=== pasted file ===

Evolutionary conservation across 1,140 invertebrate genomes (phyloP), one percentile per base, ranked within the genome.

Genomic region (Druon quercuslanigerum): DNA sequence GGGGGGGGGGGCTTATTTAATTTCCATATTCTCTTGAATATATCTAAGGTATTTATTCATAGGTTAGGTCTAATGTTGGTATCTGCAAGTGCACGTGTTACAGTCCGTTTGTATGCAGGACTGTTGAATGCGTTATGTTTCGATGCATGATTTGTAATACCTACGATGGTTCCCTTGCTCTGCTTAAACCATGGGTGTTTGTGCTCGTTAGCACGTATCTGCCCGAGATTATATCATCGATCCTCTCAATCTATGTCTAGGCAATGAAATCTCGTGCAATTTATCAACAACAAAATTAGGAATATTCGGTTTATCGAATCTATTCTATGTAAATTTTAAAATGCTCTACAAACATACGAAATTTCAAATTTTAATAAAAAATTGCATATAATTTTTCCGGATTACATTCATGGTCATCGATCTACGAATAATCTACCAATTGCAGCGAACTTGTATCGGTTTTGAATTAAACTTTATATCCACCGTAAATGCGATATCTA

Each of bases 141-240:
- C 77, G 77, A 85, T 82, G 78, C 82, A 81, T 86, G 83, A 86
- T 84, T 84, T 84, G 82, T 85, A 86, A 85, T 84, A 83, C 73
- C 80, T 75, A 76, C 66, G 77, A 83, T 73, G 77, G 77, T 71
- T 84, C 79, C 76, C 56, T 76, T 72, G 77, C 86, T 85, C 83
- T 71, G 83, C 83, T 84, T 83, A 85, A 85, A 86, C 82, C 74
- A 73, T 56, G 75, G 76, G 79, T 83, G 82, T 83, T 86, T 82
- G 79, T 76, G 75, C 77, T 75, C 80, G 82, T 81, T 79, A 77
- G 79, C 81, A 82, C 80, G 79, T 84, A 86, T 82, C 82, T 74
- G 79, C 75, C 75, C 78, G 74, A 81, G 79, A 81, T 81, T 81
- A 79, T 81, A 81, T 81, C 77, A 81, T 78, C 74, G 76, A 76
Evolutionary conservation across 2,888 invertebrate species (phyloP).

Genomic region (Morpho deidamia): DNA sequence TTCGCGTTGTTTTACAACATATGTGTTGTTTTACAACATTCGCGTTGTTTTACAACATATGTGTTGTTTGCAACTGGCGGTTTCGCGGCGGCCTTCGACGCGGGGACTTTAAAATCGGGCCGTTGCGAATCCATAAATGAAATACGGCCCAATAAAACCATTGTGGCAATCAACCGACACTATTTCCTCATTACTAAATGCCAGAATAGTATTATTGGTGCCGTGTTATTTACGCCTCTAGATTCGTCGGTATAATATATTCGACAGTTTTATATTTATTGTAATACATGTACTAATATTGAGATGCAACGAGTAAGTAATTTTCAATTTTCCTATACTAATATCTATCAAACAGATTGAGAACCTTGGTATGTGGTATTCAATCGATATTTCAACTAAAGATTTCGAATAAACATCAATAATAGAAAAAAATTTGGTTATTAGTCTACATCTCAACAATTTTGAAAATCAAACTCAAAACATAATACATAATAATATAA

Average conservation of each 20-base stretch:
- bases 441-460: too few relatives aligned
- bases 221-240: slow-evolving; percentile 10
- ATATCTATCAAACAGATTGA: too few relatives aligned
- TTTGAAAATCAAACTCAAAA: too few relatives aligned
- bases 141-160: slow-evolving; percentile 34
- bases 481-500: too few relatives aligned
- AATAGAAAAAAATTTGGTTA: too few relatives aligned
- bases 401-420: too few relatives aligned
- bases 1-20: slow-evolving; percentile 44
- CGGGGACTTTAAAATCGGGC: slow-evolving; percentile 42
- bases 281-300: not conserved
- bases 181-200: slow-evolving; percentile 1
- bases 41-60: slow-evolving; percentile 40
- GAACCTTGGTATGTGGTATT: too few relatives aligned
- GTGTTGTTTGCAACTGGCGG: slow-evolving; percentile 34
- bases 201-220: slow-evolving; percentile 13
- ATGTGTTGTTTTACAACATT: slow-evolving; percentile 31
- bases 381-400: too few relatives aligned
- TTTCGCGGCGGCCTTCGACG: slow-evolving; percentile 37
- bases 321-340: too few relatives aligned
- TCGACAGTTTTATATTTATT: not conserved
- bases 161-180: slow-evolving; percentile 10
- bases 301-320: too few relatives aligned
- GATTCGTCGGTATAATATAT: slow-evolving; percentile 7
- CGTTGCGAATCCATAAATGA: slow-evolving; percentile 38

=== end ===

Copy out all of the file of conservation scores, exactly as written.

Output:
Evolutionary conservation across 1,140 invertebrate genomes (phyloP), one percentile per base, ranked within the genome.

Genomic region (Druon quercuslanigerum): DNA sequence GGGGGGGGGGGCTTATTTAATTTCCATATTCTCTTGAATATATCTAAGGTATTTATTCATAGGTTAGGTCTAATGTTGGTATCTGCAAGTGCACGTGTTACAGTCCGTTTGTATGCAGGACTGTTGAATGCGTTATGTTTCGATGCATGATTTGTAATACCTACGATGGTTCCCTTGCTCTGCTTAAACCATGGGTGTTTGTGCTCGTTAGCACGTATCTGCCCGAGATTATATCATCGATCCTCTCAATCTATGTCTAGGCAATGAAATCTCGTGCAATTTATCAACAACAAAATTAGGAATATTCGGTTTATCGAATCTATTCTATGTAAATTTTAAAATGCTCTACAAACATACGAAATTTCAAATTTTAATAAAAAATTGCATATAATTTTTCCGGATTACATTCATGGTCATCGATCTACGAATAATCTACCAATTGCAGCGAACTTGTATCGGTTTTGAATTAAACTTTATATCCACCGTAAATGCGATATCTA

Each of bases 141-240:
- C 77, G 77, A 85, T 82, G 78, C 82, A 81, T 86, G 83, A 86
- T 84, T 84, T 84, G 82, T 85, A 86, A 85, T 84, A 83, C 73
- C 80, T 75, A 76, C 66, G 77, A 83, T 73, G 77, G 77, T 71
- T 84, C 79, C 76, C 56, T 76, T 72, G 77, C 86, T 85, C 83
- T 71, G 83, C 83, T 84, T 83, A 85, A 85, A 86, C 82, C 74
- A 73, T 56, G 75, G 76, G 79, T 83, G 82, T 83, T 86, T 82
- G 79, T 76, G 75, C 77, T 75, C 80, G 82, T 81, T 79, A 77
- G 79, C 81, A 82, C 80, G 79, T 84, A 86, T 82, C 82, T 74
- G 79, C 75, C 75, C 78, G 74, A 81, G 79, A 81, T 81, T 81
- A 79, T 81, A 81, T 81, C 77, A 81, T 78, C 74, G 76, A 76
Evolutionary conservation across 2,888 invertebrate species (phyloP).

Genomic region (Morpho deidamia): DNA sequence TTCGCGTTGTTTTACAACATATGTGTTGTTTTACAACATTCGCGTTGTTTTACAACATATGTGTTGTTTGCAACTGGCGGTTTCGCGGCGGCCTTCGACGCGGGGACTTTAAAATCGGGCCGTTGCGAATCCATAAATGAAATACGGCCCAATAAAACCATTGTGGCAATCAACCGACACTATTTCCTCATTACTAAATGCCAGAATAGTATTATTGGTGCCGTGTTATTTACGCCTCTAGATTCGTCGGTATAATATATTCGACAGTTTTATATTTATTGTAATACATGTACTAATATTGAGATGCAACGAGTAAGTAATTTTCAATTTTCCTATACTAATATCTATCAAACAGATTGAGAACCTTGGTATGTGGTATTCAATCGATATTTCAACTAAAGATTTCGAATAAACATCAATAATAGAAAAAAATTTGGTTATTAGTCTACATCTCAACAATTTTGAAAATCAAACTCAAAACATAATACATAATAATATAA

Average conservation of each 20-base stretch:
- bases 441-460: too few relatives aligned
- bases 221-240: slow-evolving; percentile 10
- ATATCTATCAAACAGATTGA: too few relatives aligned
- TTTGAAAATCAAACTCAAAA: too few relatives aligned
- bases 141-160: slow-evolving; percentile 34
- bases 481-500: too few relatives aligned
- AATAGAAAAAAATTTGGTTA: too few relatives aligned
- bases 401-420: too few relatives aligned
- bases 1-20: slow-evolving; percentile 44
- CGGGGACTTTAAAATCGGGC: slow-evolving; percentile 42
- bases 281-300: not conserved
- bases 181-200: slow-evolving; percentile 1
- bases 41-60: slow-evolving; percentile 40
- GAACCTTGGTATGTGGTATT: too few relatives aligned
- GTGTTGTTTGCAACTGGCGG: slow-evolving; percentile 34
- bases 201-220: slow-evolving; percentile 13
- ATGTGTTGTTTTACAACATT: slow-evolving; percentile 31
- bases 381-400: too few relatives aligned
- TTTCGCGGCGGCCTTCGACG: slow-evolving; percentile 37
- bases 321-340: too few relatives aligned
- TCGACAGTTTTATATTTATT: not conserved
- bases 161-180: slow-evolving; percentile 10
- bases 301-320: too few relatives aligned
- GATTCGTCGGTATAATATAT: slow-evolving; percentile 7
- CGTTGCGAATCCATAAATGA: slow-evolving; percentile 38